On August 24, 2020, the California Supreme Court issued its ruling overturning the death penalty in the Scott Peterson case. The guilty conviction still stands. Justice Leondra Kruger wrote the ruling overturning the death penalty in the case and remanding the case to the lower court for retrial on the sole issue of the penalty to be imposed. The court was unanimous in its decision.
The Scott Peterson Case
Laci Peterson was 8 months pregnant when she disappeared from the family home in Modesto in late December 2002. The case garnered national attention. The bodies of Laci and their unborn son, Conner were discovered months later after washing up on Shore near the Berkeley marina.
Eventually Scott Peterson was tried in San Mateo County for his wife’s murder and the murder of their son, Connor. He was found guilty of first-degree murder for his wife’s death and of second-degree murder for Conner’s death. Peterson was found guilty of murder with special circumstances. The court denied a motion for a new trial, denied the automatic motion for modification of the verdict. The court sentenced Peterson to death.
An appeal was filed based arguing that the trial was flawed. The case had received a huge amount of pre-trial publicity. This necessitated a change in venue from Modesto to San Mateo. Even then, Petersen argued that the pre-trial publicity prevented him from receiving a fair trial. The California Supreme Court rejected Peterson’s arguments that his trial was unfair regarding his guilty verdict. Thus, the guilty verdict stands.
Peterson’s Argument Regarding Lack of an Impartial Jury
Peterson’s second argument was that error in the jury selection resulted in an unfair result in the penalty phase of the trial. The Court found clear and significant errors in jury selection and thus overturned the death penalty imposed.
At trial, potential jurors were given an extensive questionnaire to fill out. This is common practice in trial practice as it provides both sides with information from which to determine biases. Normally, these questionnaires lead to further questioning of a potential juror. This is known as voir dire.
The questionnaire in the Peterson case had several questions regarding the potential juror’s feelings about the death penalty and their willingness or unwillingness to impose the death penalty. During jury selection, multiple prospective jurors were excused by the judge solely based on written questionnaire responses indicating they were personally opposed to the death penalty.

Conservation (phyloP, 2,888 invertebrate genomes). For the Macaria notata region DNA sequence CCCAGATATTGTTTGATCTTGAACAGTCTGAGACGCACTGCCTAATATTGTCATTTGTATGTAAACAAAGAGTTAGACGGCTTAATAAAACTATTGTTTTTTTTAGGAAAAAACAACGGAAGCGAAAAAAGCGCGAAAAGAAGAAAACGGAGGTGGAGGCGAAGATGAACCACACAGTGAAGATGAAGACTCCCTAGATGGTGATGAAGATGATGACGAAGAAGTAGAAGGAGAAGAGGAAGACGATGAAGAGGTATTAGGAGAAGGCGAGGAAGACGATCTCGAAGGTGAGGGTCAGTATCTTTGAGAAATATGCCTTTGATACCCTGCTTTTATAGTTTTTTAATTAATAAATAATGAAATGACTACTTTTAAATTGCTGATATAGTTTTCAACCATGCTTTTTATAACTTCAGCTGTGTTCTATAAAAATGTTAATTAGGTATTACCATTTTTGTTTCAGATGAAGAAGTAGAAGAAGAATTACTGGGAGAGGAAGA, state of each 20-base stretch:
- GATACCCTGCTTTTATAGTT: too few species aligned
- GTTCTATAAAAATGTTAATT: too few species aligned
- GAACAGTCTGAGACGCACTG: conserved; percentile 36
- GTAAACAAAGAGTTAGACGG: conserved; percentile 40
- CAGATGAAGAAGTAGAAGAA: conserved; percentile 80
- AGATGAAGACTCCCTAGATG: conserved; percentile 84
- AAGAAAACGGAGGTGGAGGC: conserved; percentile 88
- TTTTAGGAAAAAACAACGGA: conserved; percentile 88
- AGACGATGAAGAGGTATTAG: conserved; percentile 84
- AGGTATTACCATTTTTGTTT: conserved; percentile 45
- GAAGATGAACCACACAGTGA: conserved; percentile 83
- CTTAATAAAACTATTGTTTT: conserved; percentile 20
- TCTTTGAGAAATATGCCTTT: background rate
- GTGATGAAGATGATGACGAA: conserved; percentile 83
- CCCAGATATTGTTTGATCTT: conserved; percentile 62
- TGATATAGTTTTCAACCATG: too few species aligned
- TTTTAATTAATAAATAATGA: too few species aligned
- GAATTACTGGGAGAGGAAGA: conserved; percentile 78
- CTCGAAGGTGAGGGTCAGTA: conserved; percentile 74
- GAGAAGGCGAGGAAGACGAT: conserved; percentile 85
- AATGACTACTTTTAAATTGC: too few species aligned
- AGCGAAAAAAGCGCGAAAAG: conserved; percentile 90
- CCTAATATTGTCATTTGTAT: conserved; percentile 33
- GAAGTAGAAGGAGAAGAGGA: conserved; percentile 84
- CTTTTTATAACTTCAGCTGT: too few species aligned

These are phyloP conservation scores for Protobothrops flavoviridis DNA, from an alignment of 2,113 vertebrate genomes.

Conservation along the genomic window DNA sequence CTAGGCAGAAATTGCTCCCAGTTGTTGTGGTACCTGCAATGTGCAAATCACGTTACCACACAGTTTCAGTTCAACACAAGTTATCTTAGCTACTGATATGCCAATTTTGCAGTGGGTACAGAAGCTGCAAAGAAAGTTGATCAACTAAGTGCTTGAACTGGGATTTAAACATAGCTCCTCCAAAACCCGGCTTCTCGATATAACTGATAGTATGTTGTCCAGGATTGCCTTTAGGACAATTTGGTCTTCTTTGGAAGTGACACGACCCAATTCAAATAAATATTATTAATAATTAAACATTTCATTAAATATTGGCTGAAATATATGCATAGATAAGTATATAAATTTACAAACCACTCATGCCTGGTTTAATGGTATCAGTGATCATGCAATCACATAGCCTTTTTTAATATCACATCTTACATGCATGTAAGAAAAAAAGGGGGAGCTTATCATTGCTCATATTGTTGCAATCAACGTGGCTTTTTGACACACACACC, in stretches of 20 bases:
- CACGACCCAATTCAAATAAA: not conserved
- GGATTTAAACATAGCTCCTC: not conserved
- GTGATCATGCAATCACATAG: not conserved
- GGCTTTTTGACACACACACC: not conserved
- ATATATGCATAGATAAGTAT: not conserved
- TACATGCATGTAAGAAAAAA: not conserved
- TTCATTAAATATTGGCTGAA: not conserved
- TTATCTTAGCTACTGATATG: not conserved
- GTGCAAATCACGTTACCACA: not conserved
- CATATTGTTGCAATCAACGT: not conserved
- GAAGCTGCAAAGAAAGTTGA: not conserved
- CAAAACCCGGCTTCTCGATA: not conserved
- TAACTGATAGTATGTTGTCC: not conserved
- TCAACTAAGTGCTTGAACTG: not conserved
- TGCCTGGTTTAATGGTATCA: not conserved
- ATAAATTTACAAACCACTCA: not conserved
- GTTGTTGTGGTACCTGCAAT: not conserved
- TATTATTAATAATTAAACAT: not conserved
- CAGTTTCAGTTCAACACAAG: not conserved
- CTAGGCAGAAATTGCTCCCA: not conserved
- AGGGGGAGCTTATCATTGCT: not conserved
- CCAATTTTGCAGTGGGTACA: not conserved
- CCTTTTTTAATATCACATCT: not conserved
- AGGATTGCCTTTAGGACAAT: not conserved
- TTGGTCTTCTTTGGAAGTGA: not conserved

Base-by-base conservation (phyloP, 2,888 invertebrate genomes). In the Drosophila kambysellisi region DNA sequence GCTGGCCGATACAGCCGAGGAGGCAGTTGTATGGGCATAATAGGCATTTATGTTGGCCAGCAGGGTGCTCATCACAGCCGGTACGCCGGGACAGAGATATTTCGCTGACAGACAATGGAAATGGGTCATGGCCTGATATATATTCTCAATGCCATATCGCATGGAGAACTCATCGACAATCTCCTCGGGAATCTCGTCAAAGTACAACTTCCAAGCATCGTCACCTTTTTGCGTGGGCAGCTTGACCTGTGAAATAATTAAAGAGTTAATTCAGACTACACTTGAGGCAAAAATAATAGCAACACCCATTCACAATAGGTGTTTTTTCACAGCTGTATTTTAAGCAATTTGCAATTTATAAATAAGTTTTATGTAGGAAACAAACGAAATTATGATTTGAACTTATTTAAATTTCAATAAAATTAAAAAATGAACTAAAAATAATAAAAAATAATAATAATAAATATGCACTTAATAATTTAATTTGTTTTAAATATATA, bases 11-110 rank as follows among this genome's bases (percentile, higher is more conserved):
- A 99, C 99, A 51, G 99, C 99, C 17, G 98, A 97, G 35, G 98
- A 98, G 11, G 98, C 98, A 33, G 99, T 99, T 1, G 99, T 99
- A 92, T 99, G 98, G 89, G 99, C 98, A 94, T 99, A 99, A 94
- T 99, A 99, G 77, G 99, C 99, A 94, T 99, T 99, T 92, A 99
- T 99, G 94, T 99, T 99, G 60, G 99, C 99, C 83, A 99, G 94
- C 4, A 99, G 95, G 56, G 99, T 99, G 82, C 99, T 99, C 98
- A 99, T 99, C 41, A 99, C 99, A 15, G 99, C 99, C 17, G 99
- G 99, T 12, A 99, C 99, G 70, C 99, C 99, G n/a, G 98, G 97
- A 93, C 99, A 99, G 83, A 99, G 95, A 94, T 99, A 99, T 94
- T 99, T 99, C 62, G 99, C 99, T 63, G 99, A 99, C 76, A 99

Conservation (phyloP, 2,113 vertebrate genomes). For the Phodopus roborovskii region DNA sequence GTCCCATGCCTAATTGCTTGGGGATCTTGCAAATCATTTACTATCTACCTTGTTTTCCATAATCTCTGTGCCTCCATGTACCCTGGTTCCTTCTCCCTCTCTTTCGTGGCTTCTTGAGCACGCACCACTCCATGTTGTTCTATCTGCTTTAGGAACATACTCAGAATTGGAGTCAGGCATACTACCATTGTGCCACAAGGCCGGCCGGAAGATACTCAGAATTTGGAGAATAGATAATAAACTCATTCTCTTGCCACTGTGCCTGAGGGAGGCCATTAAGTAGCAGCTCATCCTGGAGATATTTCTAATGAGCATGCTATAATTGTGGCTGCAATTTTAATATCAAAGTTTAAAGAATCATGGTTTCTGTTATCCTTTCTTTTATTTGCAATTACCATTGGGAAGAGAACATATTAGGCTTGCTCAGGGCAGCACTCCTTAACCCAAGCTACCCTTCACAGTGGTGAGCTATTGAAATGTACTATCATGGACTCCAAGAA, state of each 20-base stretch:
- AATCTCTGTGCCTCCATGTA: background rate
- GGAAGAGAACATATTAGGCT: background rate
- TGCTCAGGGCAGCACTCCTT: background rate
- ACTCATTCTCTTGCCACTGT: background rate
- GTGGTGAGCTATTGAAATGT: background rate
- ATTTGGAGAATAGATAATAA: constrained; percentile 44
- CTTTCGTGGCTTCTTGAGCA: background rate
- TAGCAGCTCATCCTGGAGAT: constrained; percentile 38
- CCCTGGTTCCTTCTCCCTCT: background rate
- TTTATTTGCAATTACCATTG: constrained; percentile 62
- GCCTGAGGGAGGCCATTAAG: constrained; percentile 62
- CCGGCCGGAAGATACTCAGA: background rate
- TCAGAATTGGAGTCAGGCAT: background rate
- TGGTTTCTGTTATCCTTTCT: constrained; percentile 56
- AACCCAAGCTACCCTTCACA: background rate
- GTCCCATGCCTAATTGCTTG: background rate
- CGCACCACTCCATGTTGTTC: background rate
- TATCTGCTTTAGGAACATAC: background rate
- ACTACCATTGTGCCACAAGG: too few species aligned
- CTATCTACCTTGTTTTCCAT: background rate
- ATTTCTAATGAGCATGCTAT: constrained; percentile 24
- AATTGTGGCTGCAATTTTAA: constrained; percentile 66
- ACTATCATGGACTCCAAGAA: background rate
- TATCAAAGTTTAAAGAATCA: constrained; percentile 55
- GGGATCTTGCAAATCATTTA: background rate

Peterson argued that, absent any indication these jurors would be unable to apply the law faithfully and impartially, it was error to remove them from the juror pool. The Supreme Court agreed.
Citing long-standing precedent, the Court stated that a potential juror in a capital case may not be excused for cause by the court solely because the juror opposes the death penalty. A juror’s opposition to the death penalty must prevent the juror from following the law. In a capital case, prospective jurors are subject to excusal if the juror is unable or unwilling to impose the death penalty if the defendant is found guilty.
Voir dire would normally be used to flesh out a potential juror’s biases. In this case, with a pool of 1500 potential jurors, voir dire was not used. The trial judge summarily excused for cause.
As Justice Kruger states in the Court’s opinion, even one such dismissal would be enough to automatically reverse a resulting death penalty. In the Peterson case, there were multiple instances of this type of dismissal.
As the Court concluded, A potential juror’s eligibility to serve in a capital case is grounded in that person’s willingness and ability to follow the court’s instructions and to consider the appropriate penalty in light of the evidence presented by each side. This is the heart of the guarantee of an impartial jury in a capital case. Peterson was denied an impartial jury at trial.
The case will be remanded on the sole issue of the death penalty. California may decide to retry the issue, or it may let it stand. Alternatively, either Peterson or the State may appeal the case to the U.S. Supreme Court.
Peterson is the 38th inmate on California’s death row to see his sentence reversed since 1998. Although California currently has a moratorium on the death penalty, that could change if a new pro-death penalty governor comes into office.